Graham Reid | | 1 min read
Behind all the big names on the Flying Nun label -- the Bats, Chills, Verlaines, Chris Knox et al -- were a large number of artists who made fleeting flights, but don't deserve to be forgotten.
Those who were there at the time hold special affection for the likes of Fatal Jelly Space, Marie and the Atom, Lee Harvey, the here'n'gone Stephen and Cake Kitchen, and . . .
And lest we forget, there were other small labels -- some very short-lived -- in the Eighties also. Like Real Groovy Records which was an offshoot of the record shop of the same name.
It didn't make too many records, but it did capture on EP the Auckland singer-songwriter Nick Smith.
These days Smith is best known as a journalist (with real cred in what can be the most dull of all fields, business writing) but he has always been a musician.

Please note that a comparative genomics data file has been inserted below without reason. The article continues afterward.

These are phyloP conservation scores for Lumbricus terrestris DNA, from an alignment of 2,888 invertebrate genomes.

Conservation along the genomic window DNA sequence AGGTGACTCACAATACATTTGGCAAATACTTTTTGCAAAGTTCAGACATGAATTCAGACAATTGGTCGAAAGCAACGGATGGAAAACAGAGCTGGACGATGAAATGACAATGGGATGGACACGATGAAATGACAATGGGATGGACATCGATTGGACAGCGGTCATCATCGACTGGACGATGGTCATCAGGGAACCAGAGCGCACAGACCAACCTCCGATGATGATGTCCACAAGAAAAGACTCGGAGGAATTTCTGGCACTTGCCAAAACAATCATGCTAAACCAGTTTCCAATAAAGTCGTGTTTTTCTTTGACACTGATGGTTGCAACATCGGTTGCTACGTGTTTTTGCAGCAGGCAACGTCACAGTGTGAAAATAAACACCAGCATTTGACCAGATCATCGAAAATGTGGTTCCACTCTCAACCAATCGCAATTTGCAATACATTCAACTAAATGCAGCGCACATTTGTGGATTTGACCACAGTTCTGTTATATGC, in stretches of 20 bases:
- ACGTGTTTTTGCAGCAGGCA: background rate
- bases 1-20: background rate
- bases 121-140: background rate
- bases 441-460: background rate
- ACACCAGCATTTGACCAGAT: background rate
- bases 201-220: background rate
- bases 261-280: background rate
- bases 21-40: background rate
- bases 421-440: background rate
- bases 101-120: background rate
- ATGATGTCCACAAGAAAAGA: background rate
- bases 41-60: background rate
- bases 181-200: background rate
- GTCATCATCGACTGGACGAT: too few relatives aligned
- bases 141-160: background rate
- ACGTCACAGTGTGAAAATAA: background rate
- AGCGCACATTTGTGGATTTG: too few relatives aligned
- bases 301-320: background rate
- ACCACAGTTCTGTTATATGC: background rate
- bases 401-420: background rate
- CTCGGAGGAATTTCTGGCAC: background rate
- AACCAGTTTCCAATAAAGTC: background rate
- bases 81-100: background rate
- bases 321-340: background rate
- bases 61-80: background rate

Songs on his EP Flanker were produced by Chris Knox and Wayne Gillespie, and they were mixed by Terry King and Bill Latimer. There were contributions by harmonica player Brendan Power, bassist Brett Orams, drummer Mike Shields and guitarist Jason Martin.
But in five original songs Smith made his mark, notably on this emotional, searing and almost self-lacerating piece about New Zealand's rugby obsession . . . and the macho culture it has created.
In a one-take, Smith is unsparing of the tradition but also posits himself attracted to it.
"I was 17," he laughs today. "I might be a bit different now."
But it is raw, so the lyrics are reproduced here.
Not an easy listen, but when he cites the play Foreskin's Lament you can hear Smith in that thoughtful, ambivalent company too.